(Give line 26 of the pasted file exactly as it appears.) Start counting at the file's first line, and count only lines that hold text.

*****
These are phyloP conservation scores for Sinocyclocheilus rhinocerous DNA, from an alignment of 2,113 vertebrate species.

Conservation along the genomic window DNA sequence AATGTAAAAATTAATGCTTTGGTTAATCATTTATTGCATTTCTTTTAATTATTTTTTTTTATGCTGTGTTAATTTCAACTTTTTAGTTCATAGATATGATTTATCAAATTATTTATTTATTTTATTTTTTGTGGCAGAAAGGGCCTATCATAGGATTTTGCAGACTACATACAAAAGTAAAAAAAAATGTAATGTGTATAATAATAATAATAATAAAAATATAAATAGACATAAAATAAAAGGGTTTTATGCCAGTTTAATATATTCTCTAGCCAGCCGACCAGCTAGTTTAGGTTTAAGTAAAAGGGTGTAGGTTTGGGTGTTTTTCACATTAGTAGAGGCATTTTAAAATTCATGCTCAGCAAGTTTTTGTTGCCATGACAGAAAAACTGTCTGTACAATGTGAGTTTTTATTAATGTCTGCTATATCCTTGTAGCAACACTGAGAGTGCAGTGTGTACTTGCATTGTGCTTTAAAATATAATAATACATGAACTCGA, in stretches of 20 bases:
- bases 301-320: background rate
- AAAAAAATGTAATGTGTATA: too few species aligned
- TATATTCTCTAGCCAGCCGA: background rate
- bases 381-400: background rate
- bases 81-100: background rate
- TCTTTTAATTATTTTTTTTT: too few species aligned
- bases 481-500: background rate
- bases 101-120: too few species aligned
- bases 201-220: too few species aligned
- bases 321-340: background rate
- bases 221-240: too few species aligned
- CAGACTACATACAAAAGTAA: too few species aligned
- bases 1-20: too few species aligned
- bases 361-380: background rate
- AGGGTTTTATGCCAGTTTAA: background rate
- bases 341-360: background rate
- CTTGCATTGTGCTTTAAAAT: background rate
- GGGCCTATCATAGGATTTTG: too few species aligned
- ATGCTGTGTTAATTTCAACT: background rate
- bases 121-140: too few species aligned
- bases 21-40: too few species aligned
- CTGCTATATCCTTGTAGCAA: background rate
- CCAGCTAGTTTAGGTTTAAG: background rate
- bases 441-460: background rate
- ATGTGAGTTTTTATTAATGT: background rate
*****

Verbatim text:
- bases 441-460: background rate